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Modular CBT for Youth with Complex Needs

Modular CBT for Youth with Complex Needs

In recent years, there has been increasing empirical support for a flexible, modular approach to treatment that may serve to address therapists’ concerns about the limitations of standard CBT treatment manuals. Researchers have specifically tested the modularized design’s capability in treating youths with multiple presenting problems and complex backgrounds and needs. Because modular CBT allows for the individualization and adaptation of CBT to address the specific needs of a client, it arms clinicians with the skills necessary to effectively treat child and adolescent depression in a range of community mental health settings.

The Research

Results from a study in 2004 by Chorpita, Taylor, Francis, Moffitt, and Austin provided preliminary support for the efficacy of the modularized design when used to treat anxiety disorders in youth. In 2006, a modular approach to depression was developed and compared to psychotropic medication treatment; the investigators found that the combined treatment of modular CBT and SSRI (Selective Serotonin Reuptake Inhibitor) medication was superior to pharmacological treatment alone (March, Silva, Vitiello, & TADS team, 2006).

Based on his work in emotion science, David Barlow and colleagues (2011) developed a unified protocol that offered a transdiagnostic set of principles that therapists can apply to their clients. They combined several core concepts found in all evidence-based treatments for emotional disorders, included key principles for change (research-supported mechanisms for change, such as motivational enhancement to improve treatment engagement), and developed a modular approach that allows clinicians greater flexibility than typical manuals.

Barlow and colleagues’ Unified Protocol for Transdiagnostic Treatment of Emotional Disorders is primarily used with adults with emotional disorders; however, this modular approach has also been developed for children and adolescents, particularly in the areas of how parent-child relational problems and the family unit impact the child’s emotional experiences.

In 2012, Weisz and colleagues provided a direct comparison between standard and modular designs of CBT in a randomized effectiveness trial with youths presenting with depression, disruptive behaviors, and anxiety. They randomly assigned a total of 84 community therapists to usual care, standard manual treatment, and modular treatment. The therapists worked at ten different community-based clinics in Hawaii and Massachusetts and provided individual treatment (with families involved in treatment as needed). Notably, the researchers found that the modular approach outperformed usual care and standard evidence-based treatments on multiple clinical outcome measures. Therefore, Weisz and colleagues suggested that the modular approach was a promising avenue to improve on the assets of evidence-based treatments in order to increase treatment effectiveness for practical application in real-world settings.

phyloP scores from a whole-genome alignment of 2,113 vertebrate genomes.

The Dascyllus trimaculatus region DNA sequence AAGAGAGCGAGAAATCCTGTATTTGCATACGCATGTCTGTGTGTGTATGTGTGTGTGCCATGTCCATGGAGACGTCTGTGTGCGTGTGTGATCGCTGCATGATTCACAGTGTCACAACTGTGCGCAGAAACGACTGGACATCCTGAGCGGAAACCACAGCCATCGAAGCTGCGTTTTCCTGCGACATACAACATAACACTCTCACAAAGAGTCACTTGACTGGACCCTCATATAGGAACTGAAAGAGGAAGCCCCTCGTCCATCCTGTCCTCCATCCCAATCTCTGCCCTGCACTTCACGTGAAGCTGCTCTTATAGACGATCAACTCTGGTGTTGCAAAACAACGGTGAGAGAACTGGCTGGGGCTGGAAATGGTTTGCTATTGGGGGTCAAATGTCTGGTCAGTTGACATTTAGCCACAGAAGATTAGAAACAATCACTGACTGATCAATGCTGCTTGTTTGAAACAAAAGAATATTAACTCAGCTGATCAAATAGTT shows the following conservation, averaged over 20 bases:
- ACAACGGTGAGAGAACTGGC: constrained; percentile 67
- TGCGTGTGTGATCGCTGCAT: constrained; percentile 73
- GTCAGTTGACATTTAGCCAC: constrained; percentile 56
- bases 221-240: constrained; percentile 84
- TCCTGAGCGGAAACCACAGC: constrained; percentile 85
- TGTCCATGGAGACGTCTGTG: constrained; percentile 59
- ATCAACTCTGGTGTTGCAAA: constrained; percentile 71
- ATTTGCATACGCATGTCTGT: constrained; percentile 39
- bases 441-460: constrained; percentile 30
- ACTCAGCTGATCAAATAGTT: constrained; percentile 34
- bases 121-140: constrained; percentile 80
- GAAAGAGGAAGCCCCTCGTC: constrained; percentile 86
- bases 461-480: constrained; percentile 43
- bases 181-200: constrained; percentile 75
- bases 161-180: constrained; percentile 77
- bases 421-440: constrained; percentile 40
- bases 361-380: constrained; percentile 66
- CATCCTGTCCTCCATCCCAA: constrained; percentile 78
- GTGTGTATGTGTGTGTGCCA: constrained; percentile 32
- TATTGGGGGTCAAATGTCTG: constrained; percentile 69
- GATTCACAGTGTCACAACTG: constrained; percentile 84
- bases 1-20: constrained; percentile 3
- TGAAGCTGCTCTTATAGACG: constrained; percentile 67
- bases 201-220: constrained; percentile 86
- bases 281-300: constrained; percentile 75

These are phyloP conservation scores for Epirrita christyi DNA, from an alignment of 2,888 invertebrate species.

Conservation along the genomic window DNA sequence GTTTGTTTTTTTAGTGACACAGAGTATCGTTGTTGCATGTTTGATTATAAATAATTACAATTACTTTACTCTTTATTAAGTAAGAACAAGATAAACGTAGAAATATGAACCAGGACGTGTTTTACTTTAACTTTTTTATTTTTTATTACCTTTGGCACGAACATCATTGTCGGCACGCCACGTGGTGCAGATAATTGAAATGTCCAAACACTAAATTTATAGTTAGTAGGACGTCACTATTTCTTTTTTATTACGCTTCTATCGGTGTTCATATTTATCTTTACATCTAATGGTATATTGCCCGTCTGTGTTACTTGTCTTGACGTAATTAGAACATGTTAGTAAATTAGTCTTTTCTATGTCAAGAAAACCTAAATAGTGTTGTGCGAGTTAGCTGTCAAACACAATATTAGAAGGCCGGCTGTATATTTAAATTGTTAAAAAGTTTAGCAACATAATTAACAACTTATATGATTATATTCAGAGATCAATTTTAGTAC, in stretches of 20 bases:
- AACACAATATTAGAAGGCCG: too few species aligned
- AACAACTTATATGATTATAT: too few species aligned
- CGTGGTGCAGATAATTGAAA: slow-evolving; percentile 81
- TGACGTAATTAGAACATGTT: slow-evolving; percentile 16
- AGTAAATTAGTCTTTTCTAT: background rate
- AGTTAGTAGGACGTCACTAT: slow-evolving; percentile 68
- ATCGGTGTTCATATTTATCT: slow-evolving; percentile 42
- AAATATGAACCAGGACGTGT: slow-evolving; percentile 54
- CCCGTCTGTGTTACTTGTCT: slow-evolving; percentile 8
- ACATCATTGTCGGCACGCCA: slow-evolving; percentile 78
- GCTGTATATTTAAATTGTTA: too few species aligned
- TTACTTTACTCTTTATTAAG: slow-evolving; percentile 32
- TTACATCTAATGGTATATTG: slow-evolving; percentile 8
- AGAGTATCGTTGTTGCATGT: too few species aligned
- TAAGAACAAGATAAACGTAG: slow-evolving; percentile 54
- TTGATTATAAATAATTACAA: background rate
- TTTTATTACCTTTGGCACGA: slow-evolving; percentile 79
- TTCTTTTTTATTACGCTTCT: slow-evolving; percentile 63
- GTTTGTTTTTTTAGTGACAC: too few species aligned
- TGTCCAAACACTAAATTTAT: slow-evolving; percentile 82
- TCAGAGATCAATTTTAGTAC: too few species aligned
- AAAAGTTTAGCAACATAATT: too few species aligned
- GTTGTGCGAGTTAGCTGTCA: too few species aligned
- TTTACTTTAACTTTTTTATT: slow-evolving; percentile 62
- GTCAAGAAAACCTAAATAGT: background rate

Further, using the modular approach to CBT can enhance a therapist’s engagement in evidence-based practice. Evidence-based practice is about outcomes—being able to clearly link treatment practices with specific positive outcomes for the client and the family. For instance, if a therapist implements cognitive behavioral therapy with a child who has a significant intellectual disability and severe language delays, then this implementation would not be considered evidence-based practice (given that the client’s needs and characteristics should have informed the therapist that CBT is not an appropriate treatment).

In true evidence-based practice, the client’s needs, values, and preferences are taken into consideration and integrated into treatment planning. And this is precisely the method of the modular approach: the therapist considers the child’s needs and preferences along with other factors, and then selects and sequences the specific modules in a flexible and individualized manner that can lead to targeted positive outcomes for the client and family.

For more about modular CBT for youth, check out Modular CBT for Children and Adolescents with Depression by Katherine Nguyen Williams, PhD, and Brent Crandal, PhD.

References

March, J., Silva, S., Vitiello, B., & TADS team. (2006). The Treatment for Adolescents with Depression Study (TADS): Methods and message at 12 weeks. Journal of the American Academy of Child & Adolescent Psychiatry, 45(12), 1393–1403.

Chorpita, B. F., Taylor, A. A., Francis, S. E., Moffitt, C. E., & Austin, A. A. (2004). Efficacy of modular cognitive behavior therapy for childhood anxiety disorders. Behavior Therapy, 35, 263–287.

Barlow, D. H., Farchione, T. J., Fairholme, C. P., Ellard, K. K., Boisseau, C. L., Allen, L. B., & Ehrenreich-May, J. T. (2011). The unified protocol for transdiagnostic treatment of emotional disorders: Therapist guide. New York, NY: Oxford University Press.

Weisz, J. R., & Chorpita, B. F. (2012). Mod squad for child psychotherapy: Restructuring evidence-based treatment for clinical practice. In P. C. Kendall (Ed.), Child and adolescent therapy: Cognitive-behavioral procedures (Fourth Edition, pp. 379–397). New York: Guilford Press.